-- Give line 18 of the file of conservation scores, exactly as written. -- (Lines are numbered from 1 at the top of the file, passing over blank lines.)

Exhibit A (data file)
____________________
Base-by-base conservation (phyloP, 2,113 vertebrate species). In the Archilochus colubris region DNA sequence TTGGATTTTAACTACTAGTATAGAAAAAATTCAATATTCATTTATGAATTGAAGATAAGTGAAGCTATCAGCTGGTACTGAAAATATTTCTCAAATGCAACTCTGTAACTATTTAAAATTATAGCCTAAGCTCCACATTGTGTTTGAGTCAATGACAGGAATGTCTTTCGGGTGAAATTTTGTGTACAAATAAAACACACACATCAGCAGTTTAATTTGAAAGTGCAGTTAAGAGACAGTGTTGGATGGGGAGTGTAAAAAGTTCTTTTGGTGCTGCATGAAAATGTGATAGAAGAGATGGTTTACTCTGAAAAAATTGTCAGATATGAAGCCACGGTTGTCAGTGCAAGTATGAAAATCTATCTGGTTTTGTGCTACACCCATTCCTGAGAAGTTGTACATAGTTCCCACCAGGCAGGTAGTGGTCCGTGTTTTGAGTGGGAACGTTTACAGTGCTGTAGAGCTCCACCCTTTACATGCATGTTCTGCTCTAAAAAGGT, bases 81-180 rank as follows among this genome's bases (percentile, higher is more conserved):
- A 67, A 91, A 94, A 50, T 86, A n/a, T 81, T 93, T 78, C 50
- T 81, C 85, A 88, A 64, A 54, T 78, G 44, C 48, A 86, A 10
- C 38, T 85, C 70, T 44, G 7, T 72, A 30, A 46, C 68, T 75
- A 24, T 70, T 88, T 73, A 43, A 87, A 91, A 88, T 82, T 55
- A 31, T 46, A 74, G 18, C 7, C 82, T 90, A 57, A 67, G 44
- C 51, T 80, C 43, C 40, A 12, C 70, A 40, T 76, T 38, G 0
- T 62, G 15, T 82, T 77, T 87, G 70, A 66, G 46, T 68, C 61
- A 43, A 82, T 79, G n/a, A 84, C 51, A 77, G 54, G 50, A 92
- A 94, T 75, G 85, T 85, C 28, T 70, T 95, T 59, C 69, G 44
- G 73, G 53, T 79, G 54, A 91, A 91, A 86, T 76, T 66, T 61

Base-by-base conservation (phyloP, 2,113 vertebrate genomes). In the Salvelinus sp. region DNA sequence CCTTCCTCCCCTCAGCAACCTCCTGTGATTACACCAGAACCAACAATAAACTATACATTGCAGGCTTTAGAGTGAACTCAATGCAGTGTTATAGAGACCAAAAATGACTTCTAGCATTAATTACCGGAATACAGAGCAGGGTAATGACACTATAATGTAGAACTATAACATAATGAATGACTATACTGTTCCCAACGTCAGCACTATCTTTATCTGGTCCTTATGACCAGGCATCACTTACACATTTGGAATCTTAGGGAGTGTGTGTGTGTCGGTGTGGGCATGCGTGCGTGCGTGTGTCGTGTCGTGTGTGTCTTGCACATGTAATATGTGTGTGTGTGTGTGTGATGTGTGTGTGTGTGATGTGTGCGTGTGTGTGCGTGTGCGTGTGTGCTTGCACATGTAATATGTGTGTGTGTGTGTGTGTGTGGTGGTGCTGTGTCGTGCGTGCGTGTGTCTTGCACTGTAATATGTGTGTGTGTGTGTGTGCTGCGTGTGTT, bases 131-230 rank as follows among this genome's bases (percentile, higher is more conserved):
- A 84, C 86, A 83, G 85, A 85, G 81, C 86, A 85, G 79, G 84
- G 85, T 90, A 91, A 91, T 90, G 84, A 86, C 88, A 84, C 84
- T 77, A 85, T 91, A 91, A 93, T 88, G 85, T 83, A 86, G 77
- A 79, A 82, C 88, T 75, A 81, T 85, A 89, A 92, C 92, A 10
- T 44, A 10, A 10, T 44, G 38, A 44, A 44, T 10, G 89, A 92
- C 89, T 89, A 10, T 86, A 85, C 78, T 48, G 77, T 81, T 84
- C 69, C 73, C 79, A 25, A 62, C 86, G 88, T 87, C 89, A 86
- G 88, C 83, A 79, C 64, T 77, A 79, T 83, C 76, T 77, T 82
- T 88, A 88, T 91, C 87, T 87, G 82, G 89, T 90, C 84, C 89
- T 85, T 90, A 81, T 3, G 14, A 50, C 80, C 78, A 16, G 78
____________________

- C 89, T 89, A 10, T 86, A 85, C 78, T 48, G 77, T 81, T 84